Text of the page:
I never did quite work my way through all of his social arguments, however. He seems to hold "engineers" as the opponents of art and perhaps creativity. I known that many engineers then and now lack training in esthetics and visual presentation. Anyone who's seen the Brooklyn Bridge or Eiffel Tower knows, however, that engineering is also a creative act. Gill ridiculed the practice of one worker designing a font, a second preparing it for transfer to metal, another cutting the master tools for each letter, and so on. I have to agree, the assembly line mentality is not suited to all tasks, especially when each product is as unique as a letter form. Still, among all arts, printing is perhaps the one most typified by team effort and division of labor. It would be a very rare individual who could create a text worth reading, create the font in which it is presented, set the type and run the press, and carry out all the other tasks needed to create a bound book.
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Format: Paperback
Eric Gill (22 February 1882 - 17 November 1940) was an English artist (sculptor, stonecutter, typeface designer, printer) and social commentator. He was an early advocate of Distributism -- a socialist Roman Catholic economic philosophy formulated by G.K. Chesterton and others which sought to bring the benefits of industrial capitalism to the masses. Since his death he has received strong criticism because of his somewhat disturbing sex life, which he recorded in his diary, and which was exposed in Fiona MacCarthy's 1989 biography. As often happens, the controversy has brought his artistic works that much more attention (and praise).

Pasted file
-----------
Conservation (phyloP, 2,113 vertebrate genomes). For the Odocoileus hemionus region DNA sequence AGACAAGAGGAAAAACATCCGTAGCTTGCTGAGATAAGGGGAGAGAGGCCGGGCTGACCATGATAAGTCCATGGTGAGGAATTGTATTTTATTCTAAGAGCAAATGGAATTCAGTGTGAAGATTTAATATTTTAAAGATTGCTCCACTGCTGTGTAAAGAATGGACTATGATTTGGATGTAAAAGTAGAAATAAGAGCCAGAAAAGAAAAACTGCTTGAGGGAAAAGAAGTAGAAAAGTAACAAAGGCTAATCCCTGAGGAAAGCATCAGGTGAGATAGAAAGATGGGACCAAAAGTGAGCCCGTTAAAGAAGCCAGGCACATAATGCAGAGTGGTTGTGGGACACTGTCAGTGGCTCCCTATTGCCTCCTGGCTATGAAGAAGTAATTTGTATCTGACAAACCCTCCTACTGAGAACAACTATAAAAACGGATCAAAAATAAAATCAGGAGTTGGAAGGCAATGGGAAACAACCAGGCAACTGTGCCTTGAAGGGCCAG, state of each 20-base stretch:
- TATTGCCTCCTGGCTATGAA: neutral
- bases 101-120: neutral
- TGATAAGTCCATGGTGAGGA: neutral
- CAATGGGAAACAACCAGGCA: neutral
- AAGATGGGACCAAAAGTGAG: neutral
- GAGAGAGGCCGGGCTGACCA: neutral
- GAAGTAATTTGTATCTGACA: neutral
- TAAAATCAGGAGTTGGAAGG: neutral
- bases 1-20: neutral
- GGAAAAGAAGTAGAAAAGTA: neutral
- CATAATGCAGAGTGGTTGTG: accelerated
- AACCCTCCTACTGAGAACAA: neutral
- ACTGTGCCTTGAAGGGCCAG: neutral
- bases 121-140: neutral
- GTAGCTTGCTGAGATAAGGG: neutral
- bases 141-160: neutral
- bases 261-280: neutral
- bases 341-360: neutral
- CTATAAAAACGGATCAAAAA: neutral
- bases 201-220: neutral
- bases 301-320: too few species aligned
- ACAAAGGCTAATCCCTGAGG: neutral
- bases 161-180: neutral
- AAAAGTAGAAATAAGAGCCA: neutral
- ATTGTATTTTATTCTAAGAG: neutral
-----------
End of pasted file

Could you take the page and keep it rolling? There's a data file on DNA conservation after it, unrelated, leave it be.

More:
As the title suggests, "An Essay on Typography" (first published in 1931) discusses typography. Gill's credentials as a type-designer include the still-popular Gill Sans and Perpetua typefaces. The book itself is set in his Joanna face. I found it quite enjoyable to read. The pages are typeset according to his suggestions (in the chapters "The Procrustean Bed" and "The Book") for page layout: even spacing between words, 10-12 words per line, sufficient line space. The bottom margin is larger than the others, as he recommends, for ease of holding the book. Unfortunately I never hold a book at the bottom (when using one hand I hold it at the top; with two, at the sides). For the most part his notions of good type design and page layout are the same as you hear web designers periodically proclaiming today.

There is a chapter on lettering, giving a very brief history of the roman alphabet. And the next chapter is on the three alphabets in use by printers: uppercase, lowercase, and italics.
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Format: Hardcover Verified Purchase
I don't quite know how to describe this book, except to say this:
I read this the first time about 20 years ago, and then gave it away, and recently purchased another copy. I have frequently remembered what I took from Eric Gill: the idea of doing everything with the intent of doing it well, and that the frame of the picture (or the typeface of the document, or a careful paint job in a room) --the shape of the communication -- can be as important as the communication itself.